Reference-Dependent Job Search: Evidence from Hungary
We propose a model of job search with reference-dependent preferences, where the reference point is given by recent income. Newly unemployed individuals search hard given that they are at a loss, but over time they get used to lower income, and thus reduce their search effort. In anticipation of a benefit cut their search effort rises again, then declines once they get used to the lower benefit level. The model fits the typical pattern of the exit from unemployment, even with no unobserved heterogeneity. The model also makes distinguishing predictions regarding the response to benefit changes, which we evaluate using a unique reform. In 2005, Hungary switched from a single-step UI system to a two-step system, with unchanged overall generosity. The system generated increased hazard rates in anticipation of, and especially following, benefit cuts in ways the standard model has a hard time explaining. We estimate a model with optimal consumption and endogenous search effort, as well as unobserved heterogeneity. The reference-dependent model fits the hazard rates substantially better than most versions of the standard model. We estimate a slow-adjusting reference point and substantial impatience, likely reflecting present-bias. Habit formation and a variety of alternative models do not match the fit of the reference-dependent model. We discuss one model which also fits well, but is at odds with calibrated values and other evidence.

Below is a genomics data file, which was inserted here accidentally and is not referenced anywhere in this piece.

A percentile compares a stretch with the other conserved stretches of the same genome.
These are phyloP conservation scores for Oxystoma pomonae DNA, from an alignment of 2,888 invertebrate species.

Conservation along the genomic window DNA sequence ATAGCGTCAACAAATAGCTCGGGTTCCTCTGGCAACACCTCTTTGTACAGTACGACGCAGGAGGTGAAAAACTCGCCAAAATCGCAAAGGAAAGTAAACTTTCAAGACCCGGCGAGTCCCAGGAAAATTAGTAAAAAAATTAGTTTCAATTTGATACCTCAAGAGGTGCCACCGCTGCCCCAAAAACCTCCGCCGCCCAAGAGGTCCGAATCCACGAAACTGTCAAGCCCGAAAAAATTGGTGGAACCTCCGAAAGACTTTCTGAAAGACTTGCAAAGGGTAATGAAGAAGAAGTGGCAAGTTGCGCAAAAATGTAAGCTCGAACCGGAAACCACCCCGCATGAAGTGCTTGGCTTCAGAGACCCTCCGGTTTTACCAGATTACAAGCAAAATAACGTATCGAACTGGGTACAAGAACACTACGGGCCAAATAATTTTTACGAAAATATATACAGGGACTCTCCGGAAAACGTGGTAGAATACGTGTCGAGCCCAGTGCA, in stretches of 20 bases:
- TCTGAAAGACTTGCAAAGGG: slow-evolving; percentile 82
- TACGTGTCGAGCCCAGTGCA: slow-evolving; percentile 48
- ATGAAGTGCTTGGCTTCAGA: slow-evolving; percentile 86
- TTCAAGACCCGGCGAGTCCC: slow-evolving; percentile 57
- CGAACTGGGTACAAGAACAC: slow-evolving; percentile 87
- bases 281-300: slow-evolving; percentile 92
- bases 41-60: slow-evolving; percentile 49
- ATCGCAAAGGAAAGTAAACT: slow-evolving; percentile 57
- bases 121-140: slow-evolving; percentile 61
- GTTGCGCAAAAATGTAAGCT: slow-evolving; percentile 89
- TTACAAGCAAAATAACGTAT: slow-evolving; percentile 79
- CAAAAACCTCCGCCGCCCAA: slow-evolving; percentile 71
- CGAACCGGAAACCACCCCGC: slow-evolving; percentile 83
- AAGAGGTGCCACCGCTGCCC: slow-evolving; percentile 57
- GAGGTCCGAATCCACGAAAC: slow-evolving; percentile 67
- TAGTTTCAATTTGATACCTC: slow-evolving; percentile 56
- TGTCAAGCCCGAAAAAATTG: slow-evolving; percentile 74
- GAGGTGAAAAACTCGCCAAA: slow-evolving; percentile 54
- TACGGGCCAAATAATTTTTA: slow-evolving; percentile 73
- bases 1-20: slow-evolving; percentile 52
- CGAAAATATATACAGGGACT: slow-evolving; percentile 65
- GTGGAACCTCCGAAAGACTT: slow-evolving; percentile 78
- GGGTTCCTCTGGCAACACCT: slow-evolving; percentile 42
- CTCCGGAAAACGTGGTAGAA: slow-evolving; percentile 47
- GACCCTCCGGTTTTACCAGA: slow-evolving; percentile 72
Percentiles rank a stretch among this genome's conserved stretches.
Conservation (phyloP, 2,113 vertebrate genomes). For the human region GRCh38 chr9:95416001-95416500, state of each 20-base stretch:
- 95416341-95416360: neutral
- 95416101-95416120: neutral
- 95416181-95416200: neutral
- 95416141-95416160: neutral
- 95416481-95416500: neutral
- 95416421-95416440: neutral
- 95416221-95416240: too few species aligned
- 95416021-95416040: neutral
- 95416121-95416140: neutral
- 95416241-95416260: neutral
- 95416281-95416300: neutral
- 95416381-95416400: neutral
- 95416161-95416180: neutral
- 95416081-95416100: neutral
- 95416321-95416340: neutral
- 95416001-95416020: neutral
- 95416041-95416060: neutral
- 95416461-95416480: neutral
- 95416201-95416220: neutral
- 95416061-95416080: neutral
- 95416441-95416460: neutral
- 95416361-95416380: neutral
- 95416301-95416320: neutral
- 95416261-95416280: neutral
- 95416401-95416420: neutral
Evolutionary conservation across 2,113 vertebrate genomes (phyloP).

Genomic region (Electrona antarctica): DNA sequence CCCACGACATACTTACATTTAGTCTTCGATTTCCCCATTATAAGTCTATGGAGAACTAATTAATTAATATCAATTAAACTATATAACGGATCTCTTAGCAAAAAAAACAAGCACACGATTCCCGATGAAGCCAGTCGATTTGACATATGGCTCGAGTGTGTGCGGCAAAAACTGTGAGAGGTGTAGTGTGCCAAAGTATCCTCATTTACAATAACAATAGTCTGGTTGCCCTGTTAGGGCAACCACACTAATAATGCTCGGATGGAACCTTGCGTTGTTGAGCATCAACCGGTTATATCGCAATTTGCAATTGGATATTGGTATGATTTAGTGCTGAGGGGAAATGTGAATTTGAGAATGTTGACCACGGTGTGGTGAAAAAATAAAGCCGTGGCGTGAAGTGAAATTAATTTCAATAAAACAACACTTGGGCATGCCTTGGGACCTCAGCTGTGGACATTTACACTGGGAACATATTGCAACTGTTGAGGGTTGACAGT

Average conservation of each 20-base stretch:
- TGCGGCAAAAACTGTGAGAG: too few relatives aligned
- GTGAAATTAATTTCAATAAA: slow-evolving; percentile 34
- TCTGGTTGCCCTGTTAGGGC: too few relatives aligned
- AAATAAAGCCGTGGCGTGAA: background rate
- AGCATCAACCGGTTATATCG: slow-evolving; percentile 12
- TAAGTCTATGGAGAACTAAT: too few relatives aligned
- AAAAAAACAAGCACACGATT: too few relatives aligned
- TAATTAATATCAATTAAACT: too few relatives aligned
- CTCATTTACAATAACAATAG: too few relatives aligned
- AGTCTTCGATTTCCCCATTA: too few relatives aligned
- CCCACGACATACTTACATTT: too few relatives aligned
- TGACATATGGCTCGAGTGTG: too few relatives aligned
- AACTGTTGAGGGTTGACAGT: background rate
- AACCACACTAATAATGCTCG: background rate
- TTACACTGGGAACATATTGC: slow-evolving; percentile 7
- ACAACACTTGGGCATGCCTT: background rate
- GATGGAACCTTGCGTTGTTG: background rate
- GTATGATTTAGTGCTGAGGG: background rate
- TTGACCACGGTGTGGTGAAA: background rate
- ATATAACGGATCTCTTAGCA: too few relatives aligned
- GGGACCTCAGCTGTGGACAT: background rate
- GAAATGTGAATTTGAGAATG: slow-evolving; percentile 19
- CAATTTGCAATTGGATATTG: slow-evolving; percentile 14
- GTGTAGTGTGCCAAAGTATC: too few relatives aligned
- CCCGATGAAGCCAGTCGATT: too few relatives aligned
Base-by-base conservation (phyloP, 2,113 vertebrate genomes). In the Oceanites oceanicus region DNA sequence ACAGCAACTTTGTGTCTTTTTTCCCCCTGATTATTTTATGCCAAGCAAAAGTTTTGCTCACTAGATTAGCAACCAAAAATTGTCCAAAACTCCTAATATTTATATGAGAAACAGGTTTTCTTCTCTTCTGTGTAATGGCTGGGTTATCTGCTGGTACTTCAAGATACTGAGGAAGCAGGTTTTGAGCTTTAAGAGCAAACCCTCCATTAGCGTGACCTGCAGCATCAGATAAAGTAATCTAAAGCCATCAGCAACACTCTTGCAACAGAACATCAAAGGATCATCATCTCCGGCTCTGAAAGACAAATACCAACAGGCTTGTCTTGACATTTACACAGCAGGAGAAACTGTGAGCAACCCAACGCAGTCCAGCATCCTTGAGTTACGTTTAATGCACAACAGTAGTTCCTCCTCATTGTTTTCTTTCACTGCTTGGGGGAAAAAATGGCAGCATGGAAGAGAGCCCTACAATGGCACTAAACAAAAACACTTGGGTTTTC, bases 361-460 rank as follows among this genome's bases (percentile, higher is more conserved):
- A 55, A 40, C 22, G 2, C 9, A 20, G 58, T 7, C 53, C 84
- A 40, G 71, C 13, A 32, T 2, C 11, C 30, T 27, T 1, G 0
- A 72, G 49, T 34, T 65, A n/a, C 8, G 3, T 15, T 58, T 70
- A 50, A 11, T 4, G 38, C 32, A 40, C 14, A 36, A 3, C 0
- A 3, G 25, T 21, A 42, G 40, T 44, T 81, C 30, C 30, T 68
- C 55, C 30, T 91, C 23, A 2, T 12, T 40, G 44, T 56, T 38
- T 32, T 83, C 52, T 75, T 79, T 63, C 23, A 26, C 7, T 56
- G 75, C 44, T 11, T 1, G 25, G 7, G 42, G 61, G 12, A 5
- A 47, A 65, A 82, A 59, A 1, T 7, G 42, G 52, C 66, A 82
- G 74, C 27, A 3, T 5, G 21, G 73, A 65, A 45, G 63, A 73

Document Object Identifier (DOI): 10.3386/w22257
Published: Stefano DellaVigna & Attila Lindner & Balázs Reizer & Johannes F. Schmieder, 2017. "Reference-Dependent Job Search: Evidence from Hungary*," The Quarterly Journal of Economics, vol 132(4), pages 1969-2018. citation courtesy of
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